With talk radio available everywhere you turn, we’ve been wondering about the effect of radio on how we talk about politics.

Michael Harrison is the editor and publisher of Talkers magazine, which covers issues and trends in talk radio across the country.

Harrison told KNPR's State of Nevada that a decline in music radio, because of apps and streaming services that offer music anytime, talk radio is giving a boost to the industry.

“Spoken-word radio seems to be, whether it's public radio or commercial radio, it seems to be the savior of radio, in general,” he said.

Harrison said there are several reasons why there are more conservative radio talk show hosts than liberal. One of the biggest reasons is when the genre started to take off in the early 90s, the trend followed the talent.

“Conservative talk radio had some tremendous talent that became very popular,” Harrison said. 

He also said that liberals are more likely to listen to someone they disagree with than conservatives. Harrison said liberals actually love to listen to someone they disagree with.

“They love to hate them,” he said.

Another factor, according to Harrison, is that when talk radio started to gain popularity there was a feeling among many on the political right that everything in the media from TV to movies to newspapers was "liberal." When an alternative to that appeared, Harrison said they "galvanized around the radio."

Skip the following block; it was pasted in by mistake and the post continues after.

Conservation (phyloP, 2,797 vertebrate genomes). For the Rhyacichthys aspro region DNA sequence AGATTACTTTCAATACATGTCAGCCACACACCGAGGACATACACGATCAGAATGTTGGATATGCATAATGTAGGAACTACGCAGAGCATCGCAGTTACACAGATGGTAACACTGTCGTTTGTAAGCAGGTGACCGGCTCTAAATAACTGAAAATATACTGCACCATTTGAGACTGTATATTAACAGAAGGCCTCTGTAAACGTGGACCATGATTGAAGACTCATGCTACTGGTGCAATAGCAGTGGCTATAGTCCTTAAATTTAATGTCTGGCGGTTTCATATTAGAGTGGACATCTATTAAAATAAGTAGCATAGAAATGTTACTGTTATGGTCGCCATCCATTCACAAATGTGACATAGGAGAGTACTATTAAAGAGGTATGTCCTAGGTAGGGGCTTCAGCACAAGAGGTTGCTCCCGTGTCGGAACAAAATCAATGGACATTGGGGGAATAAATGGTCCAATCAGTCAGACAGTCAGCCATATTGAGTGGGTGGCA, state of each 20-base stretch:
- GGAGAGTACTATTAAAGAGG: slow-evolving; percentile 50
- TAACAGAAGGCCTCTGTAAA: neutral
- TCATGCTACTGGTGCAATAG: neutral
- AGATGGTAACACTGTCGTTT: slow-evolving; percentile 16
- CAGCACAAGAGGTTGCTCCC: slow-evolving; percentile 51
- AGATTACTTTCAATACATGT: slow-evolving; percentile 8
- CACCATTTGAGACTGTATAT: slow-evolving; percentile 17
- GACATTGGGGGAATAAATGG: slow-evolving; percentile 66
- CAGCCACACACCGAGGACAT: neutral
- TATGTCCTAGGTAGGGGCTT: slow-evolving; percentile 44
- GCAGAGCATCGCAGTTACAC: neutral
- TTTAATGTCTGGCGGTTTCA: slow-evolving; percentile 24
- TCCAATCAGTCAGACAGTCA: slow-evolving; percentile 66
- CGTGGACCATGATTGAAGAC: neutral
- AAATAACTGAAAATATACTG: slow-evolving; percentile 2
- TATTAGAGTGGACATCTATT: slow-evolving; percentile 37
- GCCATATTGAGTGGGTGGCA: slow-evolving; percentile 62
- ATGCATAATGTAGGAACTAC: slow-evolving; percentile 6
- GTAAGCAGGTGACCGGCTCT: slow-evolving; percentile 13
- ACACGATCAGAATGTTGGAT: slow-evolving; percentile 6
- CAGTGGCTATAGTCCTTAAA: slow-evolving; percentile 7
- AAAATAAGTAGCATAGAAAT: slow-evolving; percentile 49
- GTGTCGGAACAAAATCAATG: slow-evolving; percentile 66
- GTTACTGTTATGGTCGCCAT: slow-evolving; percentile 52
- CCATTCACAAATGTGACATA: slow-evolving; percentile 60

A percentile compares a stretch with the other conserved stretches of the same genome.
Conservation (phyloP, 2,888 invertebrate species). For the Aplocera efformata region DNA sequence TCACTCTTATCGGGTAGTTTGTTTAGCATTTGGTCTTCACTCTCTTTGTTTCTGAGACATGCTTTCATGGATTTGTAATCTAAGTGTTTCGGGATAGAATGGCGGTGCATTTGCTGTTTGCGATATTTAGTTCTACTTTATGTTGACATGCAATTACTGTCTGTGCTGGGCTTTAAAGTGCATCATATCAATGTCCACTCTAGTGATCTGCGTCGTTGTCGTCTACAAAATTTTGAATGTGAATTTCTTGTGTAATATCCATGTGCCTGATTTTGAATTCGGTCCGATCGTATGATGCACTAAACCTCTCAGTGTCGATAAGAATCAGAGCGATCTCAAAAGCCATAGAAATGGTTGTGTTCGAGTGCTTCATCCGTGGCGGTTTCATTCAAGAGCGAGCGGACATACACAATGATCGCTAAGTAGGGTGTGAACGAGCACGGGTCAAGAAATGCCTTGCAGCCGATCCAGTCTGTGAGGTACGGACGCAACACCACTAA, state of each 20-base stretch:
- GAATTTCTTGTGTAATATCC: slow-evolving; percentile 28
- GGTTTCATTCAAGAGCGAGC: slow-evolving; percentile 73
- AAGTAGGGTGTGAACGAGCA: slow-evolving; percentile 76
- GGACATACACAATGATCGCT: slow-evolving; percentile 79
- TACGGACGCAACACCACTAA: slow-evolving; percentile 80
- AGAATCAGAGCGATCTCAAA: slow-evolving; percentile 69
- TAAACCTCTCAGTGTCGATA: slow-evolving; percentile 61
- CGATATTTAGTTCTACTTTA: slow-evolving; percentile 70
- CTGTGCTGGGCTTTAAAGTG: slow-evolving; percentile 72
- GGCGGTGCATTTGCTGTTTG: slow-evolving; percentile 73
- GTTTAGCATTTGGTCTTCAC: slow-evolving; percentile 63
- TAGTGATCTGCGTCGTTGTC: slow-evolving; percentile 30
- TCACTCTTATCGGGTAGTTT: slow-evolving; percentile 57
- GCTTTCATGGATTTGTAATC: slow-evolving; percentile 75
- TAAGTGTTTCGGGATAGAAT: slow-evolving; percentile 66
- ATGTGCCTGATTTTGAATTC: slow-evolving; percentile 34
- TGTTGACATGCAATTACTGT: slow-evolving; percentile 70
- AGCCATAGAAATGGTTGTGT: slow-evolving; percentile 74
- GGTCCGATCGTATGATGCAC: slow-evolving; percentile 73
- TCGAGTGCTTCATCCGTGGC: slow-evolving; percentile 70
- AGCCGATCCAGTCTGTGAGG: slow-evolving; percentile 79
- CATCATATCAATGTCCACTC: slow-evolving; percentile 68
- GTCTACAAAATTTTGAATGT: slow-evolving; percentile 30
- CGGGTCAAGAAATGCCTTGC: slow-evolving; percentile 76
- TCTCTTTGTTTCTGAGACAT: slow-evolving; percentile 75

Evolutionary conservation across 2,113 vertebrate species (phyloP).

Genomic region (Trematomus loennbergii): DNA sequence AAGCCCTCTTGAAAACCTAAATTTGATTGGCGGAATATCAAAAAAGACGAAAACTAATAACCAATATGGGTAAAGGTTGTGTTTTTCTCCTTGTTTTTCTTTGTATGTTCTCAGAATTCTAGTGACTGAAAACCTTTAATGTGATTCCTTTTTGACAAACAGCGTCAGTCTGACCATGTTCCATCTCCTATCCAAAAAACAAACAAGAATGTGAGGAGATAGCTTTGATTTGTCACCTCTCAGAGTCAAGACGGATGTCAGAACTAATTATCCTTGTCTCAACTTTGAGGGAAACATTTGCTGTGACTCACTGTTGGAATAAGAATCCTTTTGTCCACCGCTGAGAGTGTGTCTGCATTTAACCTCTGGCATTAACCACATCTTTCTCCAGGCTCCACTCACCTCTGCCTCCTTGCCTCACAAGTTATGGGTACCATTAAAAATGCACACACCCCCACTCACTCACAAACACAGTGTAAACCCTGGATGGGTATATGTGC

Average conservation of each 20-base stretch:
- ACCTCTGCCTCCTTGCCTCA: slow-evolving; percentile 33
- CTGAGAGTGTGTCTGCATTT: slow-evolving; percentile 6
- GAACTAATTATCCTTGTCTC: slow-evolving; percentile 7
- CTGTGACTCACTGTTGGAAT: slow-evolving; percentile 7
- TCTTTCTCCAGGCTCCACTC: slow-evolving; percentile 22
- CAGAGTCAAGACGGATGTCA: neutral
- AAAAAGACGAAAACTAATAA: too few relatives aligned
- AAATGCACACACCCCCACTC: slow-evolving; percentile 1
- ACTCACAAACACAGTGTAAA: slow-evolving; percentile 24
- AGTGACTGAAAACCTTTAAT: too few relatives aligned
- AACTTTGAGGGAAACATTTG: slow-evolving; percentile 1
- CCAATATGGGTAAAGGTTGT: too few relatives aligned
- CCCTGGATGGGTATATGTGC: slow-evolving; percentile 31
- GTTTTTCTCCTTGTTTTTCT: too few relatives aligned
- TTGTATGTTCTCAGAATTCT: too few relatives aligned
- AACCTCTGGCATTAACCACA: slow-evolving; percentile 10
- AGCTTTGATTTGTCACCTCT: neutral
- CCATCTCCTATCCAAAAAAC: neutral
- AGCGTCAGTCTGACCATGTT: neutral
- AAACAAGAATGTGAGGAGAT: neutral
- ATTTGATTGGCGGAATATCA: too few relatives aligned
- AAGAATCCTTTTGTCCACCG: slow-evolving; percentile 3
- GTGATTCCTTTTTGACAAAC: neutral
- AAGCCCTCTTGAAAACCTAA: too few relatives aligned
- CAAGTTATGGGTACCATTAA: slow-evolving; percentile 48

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Harrison dismissed the idea that talk radio helps or hurts the country's political discourse. 

“I think that it doesn’t have a monolithic point of view and it doesn’t have one result,” he said.

Harrison believes talk radio gives a platform to those interested in the issues that are important to the country, even if sometimes the discourse is not perfect. 

“I think talk radio is a very vital expression of the First Amendment,” he said, “And I think that the First Amendment, freedom of speech, is not a tidy affair. You cannot have free speech and have it be nice or the way you like it or only the truth or only things that are political correct. Free speech is the foundation upon which America is built.”

Harrison thinks it is on the listeners to be educated and discerning about what they listen to and what they accept as "truth."

Michael Harrison/Talkers Magazine


Michael Harrison, editor and publisher, Talkers magazine

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